One of CityLink’s core service areas is Education, and rightfully so. Education is the cornerstone of economic self-sufficiency with 99% of local jobs requiring at least a high school diploma or equivalent to gain employment. We currently have two at-capacity GED classes filled with eager and dedicated adult learners being taught by Cincinnati Public School teachers and supported by a committed crew of CityLink volunteers who help in the classroom and lead twice weekly Study Tables where students get one-on-one support.
But the new GED test that was put into place just over 2 years ago has made this already arduous task an even tougher road to follow. We wrote about the detrimental effects of these changes on Ohio test takers last year in this blog.
Last month the administers of the GED Test announced some welcome changes to the way it determines passing scores. Based on nationwide feedback from test takers and administrators regarding the tests’ difficulty level (not to mention its’ increased cost and the fact that it’s now given entirely online) the minimum passing score has been lowered by 5 points. This modification has inspired a renewed sense of hope and energy around our adult learners’ ability to reach the finish line.
So What’s the Big Deal?
According to numbers obtained by CleveScene, 540,000 individuals passed the GED test in 2013. But by the end of 2014, only about 55,000 had passed. Locally here in Ohio, just 3,699 people passed the test in 2014, that’s 90% fewer than those who passed the test in Ohio throughout 2013 (over 15,000).
Here at CityLink, we had 14 clients earn their GED in 2013, compared to zero in 2014 and 1 in 2015. Yet we have students who have been working on their GED here since we opened 3 years. We’d say that’s a pretty big problem, and based on the recent changes it’s clear we’re not the only ones who think so.
Over the past couple of years, complaints have been constant and increasing and the testing service that administers the GED (a partnership between the American Council on Education, or ACE, and Pearson, the world’s largest for-profit education company) has responded. At the end of January the group announced that they are lowering the minimum passing score by 5 points, from 150 to 145 out of 200 “recognizing that students who passed the latest, tougher version of it were doing better in college than high school graduates.”
Five points may sound like a small drop, but the number of people who’ve tested — and will continue to test — in that range is immense.
In addition to the new lower cutoff score, the GED will introduce tiered pass rates for the first time. A score of 165-174 certifies readiness for college-level work without remediation. And a score above 175, earned by about 1 in 10 test takers, could make students eligible for up to 10 hours of college credit through ACE’s Credit Recommendation Service.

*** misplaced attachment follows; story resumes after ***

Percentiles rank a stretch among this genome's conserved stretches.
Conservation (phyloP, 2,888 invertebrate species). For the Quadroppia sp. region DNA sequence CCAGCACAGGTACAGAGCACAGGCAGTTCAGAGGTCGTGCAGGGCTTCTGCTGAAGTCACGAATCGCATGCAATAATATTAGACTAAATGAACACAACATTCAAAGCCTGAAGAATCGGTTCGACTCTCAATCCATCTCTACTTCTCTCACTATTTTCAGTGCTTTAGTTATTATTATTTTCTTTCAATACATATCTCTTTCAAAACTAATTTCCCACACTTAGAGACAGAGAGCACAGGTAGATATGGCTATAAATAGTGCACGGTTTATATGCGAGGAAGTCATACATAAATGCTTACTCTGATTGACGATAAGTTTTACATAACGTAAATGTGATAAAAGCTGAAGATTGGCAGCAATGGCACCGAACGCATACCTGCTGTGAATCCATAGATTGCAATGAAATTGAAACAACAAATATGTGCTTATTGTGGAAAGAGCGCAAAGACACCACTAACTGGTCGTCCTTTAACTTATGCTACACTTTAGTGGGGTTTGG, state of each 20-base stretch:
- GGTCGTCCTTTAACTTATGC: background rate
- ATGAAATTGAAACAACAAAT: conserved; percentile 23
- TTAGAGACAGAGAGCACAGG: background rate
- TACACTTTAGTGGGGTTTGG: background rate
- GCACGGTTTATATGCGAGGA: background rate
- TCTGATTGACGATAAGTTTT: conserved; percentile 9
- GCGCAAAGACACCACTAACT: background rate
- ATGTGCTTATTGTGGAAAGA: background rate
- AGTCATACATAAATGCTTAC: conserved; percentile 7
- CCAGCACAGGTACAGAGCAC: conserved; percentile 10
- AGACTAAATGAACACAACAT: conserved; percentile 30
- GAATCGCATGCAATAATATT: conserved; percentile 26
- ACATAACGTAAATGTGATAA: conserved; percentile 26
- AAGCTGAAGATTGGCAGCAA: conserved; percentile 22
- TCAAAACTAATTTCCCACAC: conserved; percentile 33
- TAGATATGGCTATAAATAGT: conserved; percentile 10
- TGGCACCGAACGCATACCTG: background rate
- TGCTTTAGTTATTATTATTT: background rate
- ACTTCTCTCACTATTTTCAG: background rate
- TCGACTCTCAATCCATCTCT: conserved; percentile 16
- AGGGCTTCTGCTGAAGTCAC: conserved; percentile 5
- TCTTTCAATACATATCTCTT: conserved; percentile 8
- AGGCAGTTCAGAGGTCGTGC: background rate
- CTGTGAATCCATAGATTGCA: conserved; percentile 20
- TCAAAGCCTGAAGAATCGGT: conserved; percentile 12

This is a huge development and reflects what many adult educators including CityLink partners and volunteers, have been saying since the unveiling of the new test: the expectations were too high for the many people who need a GED credential to find employment to survive.
Why Did the Test Change in the First Place?
The 2014 revised version of the test was modified to be aligned with Common Core standards and aimed at college and career readiness. And while college readiness is a worthy aim, not all high school graduates do — or want — to go on to college. Why set that standard for GED graduates?
So the revamped test began serving a dual conflicted dual purpose. Historically its purpose was to help adults who didn’t complete school show that they do possess the skills of a high school graduate; however the new test is positioned as an indicator of college-level skills. This effectively shut out many people who needed a GED credential from obtaining one.
Here’s the Great News:
The great news is that Ohio has already decided to retroactively award GED credentials to people who scored a 145 which means 1,425 Ohioans who failed the test over the past two years are now being notified that they actually passed it or portions of it; including a few CityLink clients!
With education at the foundation of economic self-sufficiency, this change represents a positive move in the right direction for the many people who seek a GED credential to find employment, not four-year degrees, while simultaneously allowing test-takers with higher-ed ambitions the opportunity to show those college-ready skills.